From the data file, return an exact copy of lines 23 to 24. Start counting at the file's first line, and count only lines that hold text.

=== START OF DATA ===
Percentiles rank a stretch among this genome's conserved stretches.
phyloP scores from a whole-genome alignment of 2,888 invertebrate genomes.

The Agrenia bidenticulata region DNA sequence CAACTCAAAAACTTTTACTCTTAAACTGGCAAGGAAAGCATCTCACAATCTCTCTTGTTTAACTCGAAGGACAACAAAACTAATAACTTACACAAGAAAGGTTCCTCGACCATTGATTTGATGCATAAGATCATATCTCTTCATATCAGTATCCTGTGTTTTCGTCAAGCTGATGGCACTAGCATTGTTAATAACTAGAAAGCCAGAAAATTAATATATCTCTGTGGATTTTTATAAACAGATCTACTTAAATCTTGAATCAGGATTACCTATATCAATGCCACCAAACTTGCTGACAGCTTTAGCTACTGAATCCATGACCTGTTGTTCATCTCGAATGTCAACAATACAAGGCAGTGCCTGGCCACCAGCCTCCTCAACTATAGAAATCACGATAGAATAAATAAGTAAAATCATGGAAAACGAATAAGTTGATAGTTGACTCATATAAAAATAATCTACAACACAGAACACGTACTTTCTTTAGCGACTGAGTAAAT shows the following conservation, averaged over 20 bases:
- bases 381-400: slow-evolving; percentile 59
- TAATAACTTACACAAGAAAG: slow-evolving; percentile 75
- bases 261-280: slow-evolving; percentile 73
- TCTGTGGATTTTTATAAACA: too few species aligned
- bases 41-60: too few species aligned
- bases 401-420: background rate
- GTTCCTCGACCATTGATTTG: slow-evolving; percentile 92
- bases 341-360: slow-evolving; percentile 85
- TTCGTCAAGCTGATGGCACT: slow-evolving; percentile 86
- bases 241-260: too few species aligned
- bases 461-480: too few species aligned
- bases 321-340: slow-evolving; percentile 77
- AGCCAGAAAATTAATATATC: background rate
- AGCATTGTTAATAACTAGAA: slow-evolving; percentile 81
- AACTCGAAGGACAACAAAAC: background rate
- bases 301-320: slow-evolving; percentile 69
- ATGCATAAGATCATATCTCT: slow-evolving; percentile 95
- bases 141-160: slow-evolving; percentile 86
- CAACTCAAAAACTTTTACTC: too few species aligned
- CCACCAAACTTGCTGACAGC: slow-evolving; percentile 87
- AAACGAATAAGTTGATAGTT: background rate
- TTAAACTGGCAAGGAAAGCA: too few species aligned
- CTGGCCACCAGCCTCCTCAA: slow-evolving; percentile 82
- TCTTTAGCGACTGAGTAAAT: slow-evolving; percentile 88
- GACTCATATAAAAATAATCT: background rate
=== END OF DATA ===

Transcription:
- CCACCAAACTTGCTGACAGC: slow-evolving; percentile 87
- AAACGAATAAGTTGATAGTT: background rate